5 Tips for Renting out Your Property

5 Tips for Renting out Your Property

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Renting out a room, a home or a flat is a great way to generate some passive income. But if you’re just in it for the rent cheques, you may have a bumpy road ahead. There are a number of steps you need to take to ensure your success as a landlord, such as maintaining the property, finding good tenants (that actually pay!) and keeping up with government regulations.

Don’t worry; renting out your property doesn’t have to be costly or time-consuming. Just take the following advice to heart and you’ll be able to earn with ease.

1. Do the Heavy Lifting First

What we mean is, most of the work involved with renting a property comes before you start looking for tenants. This is the period when you prepare the property for rental, do renovations, update appliances, get inspections done and figure out your legal requirements (more on that next).

The more work you put in before letting your property, the less work you’ll do later. When the home is empty, it’s much easier to perform preemptive repairs and renovations than it is when a tenant is in occupancy. This also gives you the opportunity to improve the property in order to charge a higher rate.

2. Get to Know Your Legal Requirements

You can’t just let a property in the UK on a whim. You’ve got to jump through the necessary legal hoops first—and not just for tax purposes. Rental laws ensure that your property is safe to let to tenants and that you have legal recourse if someone damages the property or fails to pay.

You’ll need to register as a landlord before listing your property. You’ll also need to perform safety inspections to make sure the home is up to code. Never assume that your property is safe. Even small issues like uneven floors or loose bannisters are violations according to the law.

You can find a comprehensive list of legal requirements for renting out a property here.

3. Stay on Top of Maintenance

So, you’ve passed your inspections and successfully let your property. Now, you can sit back and snooze, right? For the most part, yes—but not to the extent that you neglect your property. Rental properties, especially HMOs, tend to depreciate faster than single-family homes. This means that wear and tear will occur over time at a faster rate than you may expect.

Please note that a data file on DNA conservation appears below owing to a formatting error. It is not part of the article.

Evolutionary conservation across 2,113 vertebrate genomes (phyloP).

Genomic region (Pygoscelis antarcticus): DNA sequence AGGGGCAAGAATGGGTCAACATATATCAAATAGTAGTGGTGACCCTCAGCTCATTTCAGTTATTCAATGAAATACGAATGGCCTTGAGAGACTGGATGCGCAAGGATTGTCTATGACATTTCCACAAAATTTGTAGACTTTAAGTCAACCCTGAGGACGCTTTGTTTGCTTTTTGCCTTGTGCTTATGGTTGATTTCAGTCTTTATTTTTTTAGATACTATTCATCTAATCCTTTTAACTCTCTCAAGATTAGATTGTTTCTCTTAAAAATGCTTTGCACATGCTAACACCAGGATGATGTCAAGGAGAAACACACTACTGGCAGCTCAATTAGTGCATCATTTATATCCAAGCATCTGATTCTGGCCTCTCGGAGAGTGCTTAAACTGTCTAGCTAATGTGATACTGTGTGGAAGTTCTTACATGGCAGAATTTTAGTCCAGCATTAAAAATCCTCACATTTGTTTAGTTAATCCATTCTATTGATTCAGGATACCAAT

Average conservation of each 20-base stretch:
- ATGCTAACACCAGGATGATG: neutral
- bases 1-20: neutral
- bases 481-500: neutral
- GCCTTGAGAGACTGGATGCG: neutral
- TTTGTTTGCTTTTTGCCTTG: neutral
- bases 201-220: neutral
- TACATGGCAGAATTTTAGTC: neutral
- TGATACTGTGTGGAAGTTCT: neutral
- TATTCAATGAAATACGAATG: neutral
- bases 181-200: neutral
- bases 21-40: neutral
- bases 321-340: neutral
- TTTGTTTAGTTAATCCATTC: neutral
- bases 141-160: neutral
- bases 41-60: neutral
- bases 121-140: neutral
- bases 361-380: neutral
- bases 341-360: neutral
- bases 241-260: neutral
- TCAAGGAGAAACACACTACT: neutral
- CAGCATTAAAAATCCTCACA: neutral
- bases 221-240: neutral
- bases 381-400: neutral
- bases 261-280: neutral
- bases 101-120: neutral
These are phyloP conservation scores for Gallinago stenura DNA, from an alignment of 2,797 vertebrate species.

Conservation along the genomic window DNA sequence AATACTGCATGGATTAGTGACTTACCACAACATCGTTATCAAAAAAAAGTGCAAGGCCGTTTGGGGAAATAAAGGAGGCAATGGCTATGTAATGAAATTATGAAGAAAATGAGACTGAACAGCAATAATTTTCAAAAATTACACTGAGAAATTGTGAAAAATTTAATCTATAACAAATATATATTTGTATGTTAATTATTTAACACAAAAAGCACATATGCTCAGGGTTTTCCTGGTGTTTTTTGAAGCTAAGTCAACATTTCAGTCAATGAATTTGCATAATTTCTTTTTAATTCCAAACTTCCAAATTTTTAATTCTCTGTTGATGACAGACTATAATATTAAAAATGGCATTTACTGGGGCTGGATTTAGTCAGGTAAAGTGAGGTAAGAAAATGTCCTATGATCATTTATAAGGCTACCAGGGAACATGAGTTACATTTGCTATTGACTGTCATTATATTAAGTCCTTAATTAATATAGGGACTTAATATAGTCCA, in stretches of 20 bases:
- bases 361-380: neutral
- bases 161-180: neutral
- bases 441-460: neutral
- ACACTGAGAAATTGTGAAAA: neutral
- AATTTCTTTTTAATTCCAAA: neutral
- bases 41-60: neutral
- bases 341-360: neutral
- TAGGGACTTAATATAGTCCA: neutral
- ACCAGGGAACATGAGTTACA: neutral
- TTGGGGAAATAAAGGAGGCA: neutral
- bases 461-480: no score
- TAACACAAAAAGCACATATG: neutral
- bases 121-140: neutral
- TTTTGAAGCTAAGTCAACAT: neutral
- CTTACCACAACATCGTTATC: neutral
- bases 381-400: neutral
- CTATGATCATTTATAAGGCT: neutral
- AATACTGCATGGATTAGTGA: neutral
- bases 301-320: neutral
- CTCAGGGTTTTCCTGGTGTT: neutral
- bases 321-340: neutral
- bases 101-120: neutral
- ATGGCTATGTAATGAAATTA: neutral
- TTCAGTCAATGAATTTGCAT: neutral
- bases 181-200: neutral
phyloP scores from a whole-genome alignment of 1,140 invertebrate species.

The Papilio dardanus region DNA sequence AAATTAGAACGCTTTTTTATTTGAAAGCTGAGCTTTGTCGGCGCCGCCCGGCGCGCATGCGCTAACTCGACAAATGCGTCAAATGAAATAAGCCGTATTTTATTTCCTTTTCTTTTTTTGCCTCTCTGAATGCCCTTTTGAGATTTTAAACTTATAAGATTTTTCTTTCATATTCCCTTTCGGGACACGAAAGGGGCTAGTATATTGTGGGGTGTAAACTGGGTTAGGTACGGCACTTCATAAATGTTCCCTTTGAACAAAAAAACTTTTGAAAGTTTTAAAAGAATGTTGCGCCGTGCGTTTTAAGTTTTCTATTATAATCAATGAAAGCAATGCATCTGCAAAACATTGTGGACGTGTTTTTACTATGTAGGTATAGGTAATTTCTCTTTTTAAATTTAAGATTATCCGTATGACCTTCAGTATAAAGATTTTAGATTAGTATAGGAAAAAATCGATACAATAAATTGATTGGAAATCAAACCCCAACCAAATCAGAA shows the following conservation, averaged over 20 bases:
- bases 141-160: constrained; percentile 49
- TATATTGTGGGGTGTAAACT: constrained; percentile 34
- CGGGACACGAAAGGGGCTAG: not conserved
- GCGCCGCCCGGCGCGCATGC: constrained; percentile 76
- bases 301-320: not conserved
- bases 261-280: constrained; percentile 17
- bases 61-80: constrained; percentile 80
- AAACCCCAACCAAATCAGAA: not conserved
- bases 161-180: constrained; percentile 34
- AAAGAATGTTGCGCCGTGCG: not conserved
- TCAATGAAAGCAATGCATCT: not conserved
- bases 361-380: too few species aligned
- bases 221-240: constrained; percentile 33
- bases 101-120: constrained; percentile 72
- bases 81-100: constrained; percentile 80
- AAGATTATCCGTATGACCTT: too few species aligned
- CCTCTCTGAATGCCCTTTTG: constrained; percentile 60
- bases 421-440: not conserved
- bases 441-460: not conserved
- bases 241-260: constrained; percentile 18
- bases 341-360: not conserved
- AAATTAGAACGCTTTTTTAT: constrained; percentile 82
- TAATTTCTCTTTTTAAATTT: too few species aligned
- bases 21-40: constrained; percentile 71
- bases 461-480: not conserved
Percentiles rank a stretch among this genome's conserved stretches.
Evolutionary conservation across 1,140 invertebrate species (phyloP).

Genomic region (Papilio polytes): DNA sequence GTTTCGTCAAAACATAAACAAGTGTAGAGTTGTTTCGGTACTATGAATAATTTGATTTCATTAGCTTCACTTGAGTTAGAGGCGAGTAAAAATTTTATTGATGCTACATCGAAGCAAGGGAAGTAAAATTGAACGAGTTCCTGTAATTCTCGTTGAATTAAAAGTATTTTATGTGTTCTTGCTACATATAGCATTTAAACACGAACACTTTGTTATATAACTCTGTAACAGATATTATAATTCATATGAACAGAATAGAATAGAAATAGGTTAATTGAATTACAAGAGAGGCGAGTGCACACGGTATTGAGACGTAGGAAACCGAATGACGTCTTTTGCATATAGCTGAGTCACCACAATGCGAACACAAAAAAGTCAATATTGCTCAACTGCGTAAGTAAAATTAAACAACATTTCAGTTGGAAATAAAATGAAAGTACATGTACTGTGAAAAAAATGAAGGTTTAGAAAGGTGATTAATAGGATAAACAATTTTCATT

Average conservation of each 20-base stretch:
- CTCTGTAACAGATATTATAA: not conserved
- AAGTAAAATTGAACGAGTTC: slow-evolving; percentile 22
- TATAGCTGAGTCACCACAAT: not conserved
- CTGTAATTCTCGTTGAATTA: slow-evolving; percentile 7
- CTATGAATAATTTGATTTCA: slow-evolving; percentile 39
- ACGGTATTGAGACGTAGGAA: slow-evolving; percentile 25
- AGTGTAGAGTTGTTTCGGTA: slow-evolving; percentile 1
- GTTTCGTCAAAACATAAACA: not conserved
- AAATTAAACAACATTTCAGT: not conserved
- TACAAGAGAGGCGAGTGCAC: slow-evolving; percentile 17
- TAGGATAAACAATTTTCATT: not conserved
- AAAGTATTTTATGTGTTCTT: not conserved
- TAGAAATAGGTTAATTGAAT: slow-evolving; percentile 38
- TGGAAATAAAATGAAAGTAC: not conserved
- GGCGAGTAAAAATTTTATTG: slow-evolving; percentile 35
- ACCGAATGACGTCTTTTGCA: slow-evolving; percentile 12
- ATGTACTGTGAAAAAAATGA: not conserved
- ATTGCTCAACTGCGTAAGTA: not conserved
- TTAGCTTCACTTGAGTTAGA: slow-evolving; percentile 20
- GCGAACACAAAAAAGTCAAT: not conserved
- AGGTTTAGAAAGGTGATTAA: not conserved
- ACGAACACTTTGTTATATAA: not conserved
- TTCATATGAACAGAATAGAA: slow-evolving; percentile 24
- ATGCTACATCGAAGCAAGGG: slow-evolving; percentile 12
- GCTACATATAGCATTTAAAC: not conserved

Regular inspections should be performed every 3-6 months to ensure the safety of your tenants and to protect your assets. When you detect issues early, they’re typically easy to fix. If you neglect the property, small problems can turn into major costs.

Not to mention, tenants can report you for safety violations even if you aren’t aware of them. This can result in legal trouble and fines. You don’t want to be issued a rent repayment order, which would require you to repay your tenants up to 12 months’ rent.

4. Choose Tenants with Care

When renting property, your biggest variable is your tenants. When you have good tenants, you hardly know they’re there. When you have bad ones, they cause constant problems and stress.

The key to finding good tenants is vetting applicants properly. Start by making a tenant profile (who would be your ideal tenant?) and then sort applicants based on how closely they adhere to it.

Next, perform background checks and credit checks on the best candidates. You should also ask for references from previous landlords and follow up on them.

Finally, schedule an interview to go over the terms of the rental agreement before anyone signs. This will be your opportunity to confirm that the applicant understands important aspects of the agreements, such as rules on pets, parties, payment deadlines, etc.

5. Hire a Rental Management Agency

If renting out a property seems like a lot of work, you can always hire an agency to do it for you. This is a great option for pensioners and people who don’t reside near their rental property. A management company will take care of everything for you, such as finding tenants, scheduling maintenance, responding to tenant queries and collecting payments. Of course, paying a firm means that your property will be less lucrative. But what you gain in time may be worth the cost.

Turn Your Property into a Lucrative Asset

If you’ve got property just sitting there, why not turn it into a money-making asset? Renting out property in the UK can earn you a hefty sum, and it doesn’t have to be a labour-intensive job. However, you’ve got to take the right steps or your passive income stream may turn into a deluge of legal troubles and fines. Follow the tips above to rent out your property safely and successfully.

 

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